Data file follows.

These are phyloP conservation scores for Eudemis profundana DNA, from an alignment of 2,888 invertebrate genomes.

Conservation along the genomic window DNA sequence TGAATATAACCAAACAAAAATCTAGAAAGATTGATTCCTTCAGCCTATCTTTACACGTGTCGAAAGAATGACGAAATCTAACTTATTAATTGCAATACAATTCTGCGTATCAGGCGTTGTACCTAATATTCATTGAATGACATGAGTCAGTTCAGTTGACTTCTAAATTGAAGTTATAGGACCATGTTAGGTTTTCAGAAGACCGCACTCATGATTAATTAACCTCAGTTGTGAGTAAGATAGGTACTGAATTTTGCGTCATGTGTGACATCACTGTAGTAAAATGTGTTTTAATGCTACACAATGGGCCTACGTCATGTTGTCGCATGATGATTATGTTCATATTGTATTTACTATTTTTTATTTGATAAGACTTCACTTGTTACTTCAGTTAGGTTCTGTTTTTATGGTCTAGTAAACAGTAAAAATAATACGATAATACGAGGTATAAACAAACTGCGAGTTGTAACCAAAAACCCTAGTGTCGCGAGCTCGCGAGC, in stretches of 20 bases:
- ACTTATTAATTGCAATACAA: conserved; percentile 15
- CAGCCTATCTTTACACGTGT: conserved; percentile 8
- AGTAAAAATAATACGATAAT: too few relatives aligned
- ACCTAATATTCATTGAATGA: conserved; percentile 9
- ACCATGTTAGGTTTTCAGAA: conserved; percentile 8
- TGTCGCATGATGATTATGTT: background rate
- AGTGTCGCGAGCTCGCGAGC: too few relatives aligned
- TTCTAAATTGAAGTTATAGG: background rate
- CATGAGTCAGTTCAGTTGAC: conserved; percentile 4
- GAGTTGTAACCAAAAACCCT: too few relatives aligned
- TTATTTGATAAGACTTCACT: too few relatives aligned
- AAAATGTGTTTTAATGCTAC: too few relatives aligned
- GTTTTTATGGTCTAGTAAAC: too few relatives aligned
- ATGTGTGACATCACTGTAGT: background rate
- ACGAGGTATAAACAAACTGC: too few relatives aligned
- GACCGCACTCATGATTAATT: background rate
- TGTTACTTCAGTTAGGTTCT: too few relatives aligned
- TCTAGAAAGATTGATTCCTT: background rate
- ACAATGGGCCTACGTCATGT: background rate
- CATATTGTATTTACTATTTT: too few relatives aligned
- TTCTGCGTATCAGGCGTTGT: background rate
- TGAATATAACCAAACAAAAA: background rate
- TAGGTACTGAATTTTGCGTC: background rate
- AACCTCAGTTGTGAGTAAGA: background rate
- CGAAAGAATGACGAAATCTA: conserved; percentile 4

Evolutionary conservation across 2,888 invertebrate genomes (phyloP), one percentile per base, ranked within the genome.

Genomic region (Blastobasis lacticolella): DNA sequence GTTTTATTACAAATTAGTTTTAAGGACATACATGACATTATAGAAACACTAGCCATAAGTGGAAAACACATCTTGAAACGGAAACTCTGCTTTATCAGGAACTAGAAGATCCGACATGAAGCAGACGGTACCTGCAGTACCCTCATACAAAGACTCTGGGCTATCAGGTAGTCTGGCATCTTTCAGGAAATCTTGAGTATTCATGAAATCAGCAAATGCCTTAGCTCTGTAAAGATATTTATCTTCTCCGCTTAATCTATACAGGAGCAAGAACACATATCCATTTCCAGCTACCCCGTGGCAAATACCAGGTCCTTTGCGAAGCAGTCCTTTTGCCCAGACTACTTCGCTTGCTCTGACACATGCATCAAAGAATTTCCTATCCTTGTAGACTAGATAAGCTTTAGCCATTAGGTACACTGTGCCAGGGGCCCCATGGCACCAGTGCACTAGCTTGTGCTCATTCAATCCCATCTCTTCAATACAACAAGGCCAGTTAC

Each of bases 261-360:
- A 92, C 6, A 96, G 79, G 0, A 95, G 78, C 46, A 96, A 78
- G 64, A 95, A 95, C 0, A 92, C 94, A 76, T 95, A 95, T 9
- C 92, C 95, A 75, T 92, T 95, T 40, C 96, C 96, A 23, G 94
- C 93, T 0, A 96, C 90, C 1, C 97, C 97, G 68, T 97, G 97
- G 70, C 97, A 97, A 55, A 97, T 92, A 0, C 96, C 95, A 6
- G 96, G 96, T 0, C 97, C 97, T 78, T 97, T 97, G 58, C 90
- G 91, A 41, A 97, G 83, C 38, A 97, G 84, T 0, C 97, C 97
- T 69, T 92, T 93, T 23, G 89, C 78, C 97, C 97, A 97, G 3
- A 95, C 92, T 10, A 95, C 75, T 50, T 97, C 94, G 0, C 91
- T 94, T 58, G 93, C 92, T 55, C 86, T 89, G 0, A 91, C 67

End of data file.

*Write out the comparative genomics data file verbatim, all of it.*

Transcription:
These are phyloP conservation scores for Eudemis profundana DNA, from an alignment of 2,888 invertebrate genomes.

Conservation along the genomic window DNA sequence TGAATATAACCAAACAAAAATCTAGAAAGATTGATTCCTTCAGCCTATCTTTACACGTGTCGAAAGAATGACGAAATCTAACTTATTAATTGCAATACAATTCTGCGTATCAGGCGTTGTACCTAATATTCATTGAATGACATGAGTCAGTTCAGTTGACTTCTAAATTGAAGTTATAGGACCATGTTAGGTTTTCAGAAGACCGCACTCATGATTAATTAACCTCAGTTGTGAGTAAGATAGGTACTGAATTTTGCGTCATGTGTGACATCACTGTAGTAAAATGTGTTTTAATGCTACACAATGGGCCTACGTCATGTTGTCGCATGATGATTATGTTCATATTGTATTTACTATTTTTTATTTGATAAGACTTCACTTGTTACTTCAGTTAGGTTCTGTTTTTATGGTCTAGTAAACAGTAAAAATAATACGATAATACGAGGTATAAACAAACTGCGAGTTGTAACCAAAAACCCTAGTGTCGCGAGCTCGCGAGC, in stretches of 20 bases:
- ACTTATTAATTGCAATACAA: conserved; percentile 15
- CAGCCTATCTTTACACGTGT: conserved; percentile 8
- AGTAAAAATAATACGATAAT: too few relatives aligned
- ACCTAATATTCATTGAATGA: conserved; percentile 9
- ACCATGTTAGGTTTTCAGAA: conserved; percentile 8
- TGTCGCATGATGATTATGTT: background rate
- AGTGTCGCGAGCTCGCGAGC: too few relatives aligned
- TTCTAAATTGAAGTTATAGG: background rate
- CATGAGTCAGTTCAGTTGAC: conserved; percentile 4
- GAGTTGTAACCAAAAACCCT: too few relatives aligned
- TTATTTGATAAGACTTCACT: too few relatives aligned
- AAAATGTGTTTTAATGCTAC: too few relatives aligned
- GTTTTTATGGTCTAGTAAAC: too few relatives aligned
- ATGTGTGACATCACTGTAGT: background rate
- ACGAGGTATAAACAAACTGC: too few relatives aligned
- GACCGCACTCATGATTAATT: background rate
- TGTTACTTCAGTTAGGTTCT: too few relatives aligned
- TCTAGAAAGATTGATTCCTT: background rate
- ACAATGGGCCTACGTCATGT: background rate
- CATATTGTATTTACTATTTT: too few relatives aligned
- TTCTGCGTATCAGGCGTTGT: background rate
- TGAATATAACCAAACAAAAA: background rate
- TAGGTACTGAATTTTGCGTC: background rate
- AACCTCAGTTGTGAGTAAGA: background rate
- CGAAAGAATGACGAAATCTA: conserved; percentile 4

Evolutionary conservation across 2,888 invertebrate genomes (phyloP), one percentile per base, ranked within the genome.

Genomic region (Blastobasis lacticolella): DNA sequence GTTTTATTACAAATTAGTTTTAAGGACATACATGACATTATAGAAACACTAGCCATAAGTGGAAAACACATCTTGAAACGGAAACTCTGCTTTATCAGGAACTAGAAGATCCGACATGAAGCAGACGGTACCTGCAGTACCCTCATACAAAGACTCTGGGCTATCAGGTAGTCTGGCATCTTTCAGGAAATCTTGAGTATTCATGAAATCAGCAAATGCCTTAGCTCTGTAAAGATATTTATCTTCTCCGCTTAATCTATACAGGAGCAAGAACACATATCCATTTCCAGCTACCCCGTGGCAAATACCAGGTCCTTTGCGAAGCAGTCCTTTTGCCCAGACTACTTCGCTTGCTCTGACACATGCATCAAAGAATTTCCTATCCTTGTAGACTAGATAAGCTTTAGCCATTAGGTACACTGTGCCAGGGGCCCCATGGCACCAGTGCACTAGCTTGTGCTCATTCAATCCCATCTCTTCAATACAACAAGGCCAGTTAC

Each of bases 261-360:
- A 92, C 6, A 96, G 79, G 0, A 95, G 78, C 46, A 96, A 78
- G 64, A 95, A 95, C 0, A 92, C 94, A 76, T 95, A 95, T 9
- C 92, C 95, A 75, T 92, T 95, T 40, C 96, C 96, A 23, G 94
- C 93, T 0, A 96, C 90, C 1, C 97, C 97, G 68, T 97, G 97
- G 70, C 97, A 97, A 55, A 97, T 92, A 0, C 96, C 95, A 6
- G 96, G 96, T 0, C 97, C 97, T 78, T 97, T 97, G 58, C 90
- G 91, A 41, A 97, G 83, C 38, A 97, G 84, T 0, C 97, C 97
- T 69, T 92, T 93, T 23, G 89, C 78, C 97, C 97, A 97, G 3
- A 95, C 92, T 10, A 95, C 75, T 50, T 97, C 94, G 0, C 91
- T 94, T 58, G 93, C 92, T 55, C 86, T 89, G 0, A 91, C 67